Carrot Common, prior to 1986, was the home of Peter Burdon Pontiac Buick, i.e. a car dealership.  In this guise, Today’s Special filmed scenes for the episode “Cars“, where Sam was trading in Gertrude, his Ford Model T, for a new car.  The dealership played the role of Smiling Jack’s used car lot.  Much of the property is now unrecognizable from its time on the show, as it was extensively renovated in the conversion to Carrot Common.  All of the dealership scenes from the show were filmed outdoors, behind the main dealership building, but that area might now be inside of The Big Carrot, a natural foods store.  I can’t say for sure, though, since satellite imagery on Google for that area only goes back as far as 2002.


Carrot Common, formerly Peter Burdon Pontiac Buick.


The area behind Carrot Common.  The windows on the building matched what was seen in "Cars", but I wasn't quite sure what I was looking at as far as the show went, due to the extensive renovations that occurred in the conversion.

The area behind Carrot Common.  The windows on the building matched what was seen in “Cars”, but I wasn’t quite sure what I was looking at as far as the show went, due to the extensive renovations that occurred in the conversion.  Perhaps this is something that was on the show, but it might have been closer in.

The area behind Carrot Common.  The windows on the building matched what was seen in "Cars", but I wasn't quite sure what I was looking at as far as the show went, due to the extensive renovations that occurred in the conversion.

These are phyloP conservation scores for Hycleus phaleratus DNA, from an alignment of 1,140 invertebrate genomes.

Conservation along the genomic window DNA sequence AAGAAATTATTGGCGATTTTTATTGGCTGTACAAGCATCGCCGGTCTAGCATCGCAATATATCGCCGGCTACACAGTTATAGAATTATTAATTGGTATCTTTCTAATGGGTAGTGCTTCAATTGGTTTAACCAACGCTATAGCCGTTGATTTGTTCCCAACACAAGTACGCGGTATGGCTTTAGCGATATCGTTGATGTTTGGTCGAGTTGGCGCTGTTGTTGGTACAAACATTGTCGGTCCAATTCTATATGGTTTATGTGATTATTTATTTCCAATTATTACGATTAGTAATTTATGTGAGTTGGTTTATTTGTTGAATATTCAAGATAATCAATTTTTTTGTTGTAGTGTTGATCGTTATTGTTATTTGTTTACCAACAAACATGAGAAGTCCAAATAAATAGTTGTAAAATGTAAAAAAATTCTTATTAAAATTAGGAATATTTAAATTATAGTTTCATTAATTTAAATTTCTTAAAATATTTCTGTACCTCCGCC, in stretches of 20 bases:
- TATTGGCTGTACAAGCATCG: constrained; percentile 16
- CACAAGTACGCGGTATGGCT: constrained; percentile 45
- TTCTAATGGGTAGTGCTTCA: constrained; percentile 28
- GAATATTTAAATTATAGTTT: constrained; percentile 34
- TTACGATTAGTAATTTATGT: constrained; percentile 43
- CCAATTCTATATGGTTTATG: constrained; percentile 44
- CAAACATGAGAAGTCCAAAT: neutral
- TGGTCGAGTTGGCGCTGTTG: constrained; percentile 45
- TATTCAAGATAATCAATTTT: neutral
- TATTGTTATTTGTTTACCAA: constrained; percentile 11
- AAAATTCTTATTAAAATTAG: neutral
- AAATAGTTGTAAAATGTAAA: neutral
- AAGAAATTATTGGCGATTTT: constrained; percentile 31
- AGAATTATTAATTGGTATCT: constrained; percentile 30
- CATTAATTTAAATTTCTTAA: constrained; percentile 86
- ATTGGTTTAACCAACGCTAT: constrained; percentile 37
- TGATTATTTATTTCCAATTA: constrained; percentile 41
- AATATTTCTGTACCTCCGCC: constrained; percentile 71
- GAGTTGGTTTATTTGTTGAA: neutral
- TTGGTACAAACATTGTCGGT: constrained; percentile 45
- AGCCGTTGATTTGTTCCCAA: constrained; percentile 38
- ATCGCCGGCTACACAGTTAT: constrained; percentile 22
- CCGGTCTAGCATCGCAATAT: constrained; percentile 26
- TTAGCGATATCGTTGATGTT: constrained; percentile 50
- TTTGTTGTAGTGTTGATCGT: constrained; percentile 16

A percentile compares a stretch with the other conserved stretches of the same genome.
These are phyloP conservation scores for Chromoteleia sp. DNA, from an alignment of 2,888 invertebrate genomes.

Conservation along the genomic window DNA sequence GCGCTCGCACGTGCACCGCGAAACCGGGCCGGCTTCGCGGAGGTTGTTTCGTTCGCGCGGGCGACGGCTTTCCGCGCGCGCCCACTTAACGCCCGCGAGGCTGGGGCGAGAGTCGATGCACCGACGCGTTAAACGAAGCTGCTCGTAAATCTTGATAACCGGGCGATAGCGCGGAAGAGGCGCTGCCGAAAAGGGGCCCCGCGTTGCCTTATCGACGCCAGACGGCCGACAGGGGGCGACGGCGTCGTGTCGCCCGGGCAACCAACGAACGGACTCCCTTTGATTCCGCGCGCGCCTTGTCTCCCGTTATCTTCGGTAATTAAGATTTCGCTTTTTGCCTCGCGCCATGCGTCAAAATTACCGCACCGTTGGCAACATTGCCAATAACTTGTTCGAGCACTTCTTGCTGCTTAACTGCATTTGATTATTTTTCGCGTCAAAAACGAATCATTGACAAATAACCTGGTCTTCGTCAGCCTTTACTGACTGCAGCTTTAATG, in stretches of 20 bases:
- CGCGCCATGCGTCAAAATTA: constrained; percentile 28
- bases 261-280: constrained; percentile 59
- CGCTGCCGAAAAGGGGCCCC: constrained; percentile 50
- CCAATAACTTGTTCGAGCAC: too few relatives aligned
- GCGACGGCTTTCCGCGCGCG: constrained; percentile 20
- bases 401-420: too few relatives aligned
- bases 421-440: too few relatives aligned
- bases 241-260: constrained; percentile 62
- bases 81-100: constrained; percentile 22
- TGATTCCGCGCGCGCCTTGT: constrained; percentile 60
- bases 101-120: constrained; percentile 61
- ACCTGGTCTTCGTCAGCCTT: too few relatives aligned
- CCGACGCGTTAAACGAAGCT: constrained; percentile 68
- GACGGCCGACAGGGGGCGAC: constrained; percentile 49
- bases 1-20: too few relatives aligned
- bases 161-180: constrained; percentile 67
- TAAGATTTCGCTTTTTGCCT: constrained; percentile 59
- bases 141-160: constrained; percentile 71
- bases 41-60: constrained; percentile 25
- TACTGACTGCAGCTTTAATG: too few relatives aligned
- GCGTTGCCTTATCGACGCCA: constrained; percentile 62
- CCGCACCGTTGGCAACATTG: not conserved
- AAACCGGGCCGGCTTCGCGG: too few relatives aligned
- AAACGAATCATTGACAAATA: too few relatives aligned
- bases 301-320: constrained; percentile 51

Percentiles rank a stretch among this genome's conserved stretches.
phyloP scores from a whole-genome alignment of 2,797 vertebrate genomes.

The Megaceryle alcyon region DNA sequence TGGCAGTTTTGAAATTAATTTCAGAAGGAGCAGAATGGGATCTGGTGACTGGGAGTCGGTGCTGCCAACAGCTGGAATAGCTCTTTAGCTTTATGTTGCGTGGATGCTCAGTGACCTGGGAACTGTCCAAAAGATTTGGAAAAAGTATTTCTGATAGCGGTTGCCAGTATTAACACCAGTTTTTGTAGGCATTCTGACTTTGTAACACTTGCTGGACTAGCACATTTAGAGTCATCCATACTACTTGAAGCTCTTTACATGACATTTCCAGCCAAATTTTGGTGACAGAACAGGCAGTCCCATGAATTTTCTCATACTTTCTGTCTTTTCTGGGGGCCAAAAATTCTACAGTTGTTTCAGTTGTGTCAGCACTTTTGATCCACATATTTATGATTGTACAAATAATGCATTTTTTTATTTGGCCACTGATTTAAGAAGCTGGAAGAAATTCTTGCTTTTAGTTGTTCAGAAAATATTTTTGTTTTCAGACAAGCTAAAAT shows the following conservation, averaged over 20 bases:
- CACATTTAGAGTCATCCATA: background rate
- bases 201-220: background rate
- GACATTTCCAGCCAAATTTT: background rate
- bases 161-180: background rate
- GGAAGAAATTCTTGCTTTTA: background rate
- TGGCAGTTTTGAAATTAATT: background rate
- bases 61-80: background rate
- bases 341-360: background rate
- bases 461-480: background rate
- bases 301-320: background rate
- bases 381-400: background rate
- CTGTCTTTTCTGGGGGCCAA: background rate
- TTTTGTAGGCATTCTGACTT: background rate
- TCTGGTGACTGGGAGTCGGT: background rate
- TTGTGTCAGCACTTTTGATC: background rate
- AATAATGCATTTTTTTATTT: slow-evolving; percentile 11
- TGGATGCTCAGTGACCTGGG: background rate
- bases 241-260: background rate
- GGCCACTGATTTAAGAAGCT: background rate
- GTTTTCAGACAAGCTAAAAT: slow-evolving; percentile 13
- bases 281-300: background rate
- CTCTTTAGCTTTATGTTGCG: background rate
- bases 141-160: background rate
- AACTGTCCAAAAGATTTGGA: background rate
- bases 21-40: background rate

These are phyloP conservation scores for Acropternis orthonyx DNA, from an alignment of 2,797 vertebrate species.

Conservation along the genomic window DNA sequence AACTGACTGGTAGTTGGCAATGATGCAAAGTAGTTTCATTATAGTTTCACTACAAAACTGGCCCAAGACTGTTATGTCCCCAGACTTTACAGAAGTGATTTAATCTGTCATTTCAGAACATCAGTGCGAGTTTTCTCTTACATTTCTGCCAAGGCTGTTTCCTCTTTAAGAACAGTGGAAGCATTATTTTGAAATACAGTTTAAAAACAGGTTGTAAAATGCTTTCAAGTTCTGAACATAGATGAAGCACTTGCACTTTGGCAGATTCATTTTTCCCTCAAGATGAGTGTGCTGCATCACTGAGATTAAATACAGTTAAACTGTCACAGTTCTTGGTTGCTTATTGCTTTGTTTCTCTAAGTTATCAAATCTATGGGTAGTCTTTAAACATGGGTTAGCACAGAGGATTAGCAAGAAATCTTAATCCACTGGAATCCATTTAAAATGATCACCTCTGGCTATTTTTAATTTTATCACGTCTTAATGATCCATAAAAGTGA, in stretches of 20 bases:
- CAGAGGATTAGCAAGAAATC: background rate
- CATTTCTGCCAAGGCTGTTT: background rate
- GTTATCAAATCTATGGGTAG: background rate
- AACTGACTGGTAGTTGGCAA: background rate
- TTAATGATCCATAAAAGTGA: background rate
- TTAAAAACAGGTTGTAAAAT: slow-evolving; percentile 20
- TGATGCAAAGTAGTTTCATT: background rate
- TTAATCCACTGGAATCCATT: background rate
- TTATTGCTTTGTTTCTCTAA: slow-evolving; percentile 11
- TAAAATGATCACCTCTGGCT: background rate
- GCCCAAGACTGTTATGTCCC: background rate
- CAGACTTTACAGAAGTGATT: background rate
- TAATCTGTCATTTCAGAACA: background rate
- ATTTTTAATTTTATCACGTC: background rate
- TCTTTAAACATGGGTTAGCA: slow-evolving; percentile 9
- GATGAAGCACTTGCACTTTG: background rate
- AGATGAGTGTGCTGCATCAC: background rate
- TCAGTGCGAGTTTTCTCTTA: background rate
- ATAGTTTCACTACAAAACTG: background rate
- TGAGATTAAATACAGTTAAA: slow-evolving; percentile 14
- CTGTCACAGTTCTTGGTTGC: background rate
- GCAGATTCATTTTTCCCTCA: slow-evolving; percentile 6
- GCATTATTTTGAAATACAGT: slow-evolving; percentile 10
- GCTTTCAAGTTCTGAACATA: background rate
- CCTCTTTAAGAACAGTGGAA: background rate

The area behind Carrot Common.  The windows on the building matched what was seen in "Cars", but I wasn't quite sure what I was looking at as far as the show went, due to the extensive renovations that occurred in the conversion.

The area behind Carrot Common.  The windows on the building matched what was seen in "Cars", but I wasn't quite sure what I was looking at as far as the show went, due to the extensive renovations that occurred in the conversion.


Leaving Carrot Common, we headed over to Nina Keogh’s studio.  There, we had a wonderful lunch, met Muffy and Mrs. Pennypacker, shared experiences, looked at the various things that Nina had saved from her time on the show, including the script for the full live show, and watched the Today’s Special outtakes reel.  The script for the live show was quite a treat, because it contained far more material than we saw in “Live On Stage“, including “Yo He Ho” (which we saw in “Sam’s Speech“), a few more songs including two more original ones, and the acting out of a story.  It also answers the question of why the magic spell used to bring Jeff to life outside of the store was never used again: because it was a one-time thing that would only work for a little while, with Waldo’s admonishing Jeff not to stay out for too long, and to be back before the magic wears off.


Mrs. Pennypacker sits in a chair, wearing the outfit that she had in all of her 1984 appearances.

Mrs. Pennypacker sits in a chair, wearing the outfit that she had in all of her 1984 appearances.


Muffy poses for a photo.  Shs is wearing the outfit that she wore at the beginning of "A Visit to the Opera".

Muffy poses for a photo.  Shs is wearing the outfit that she wore at the beginning of “A Visit to the Opera“.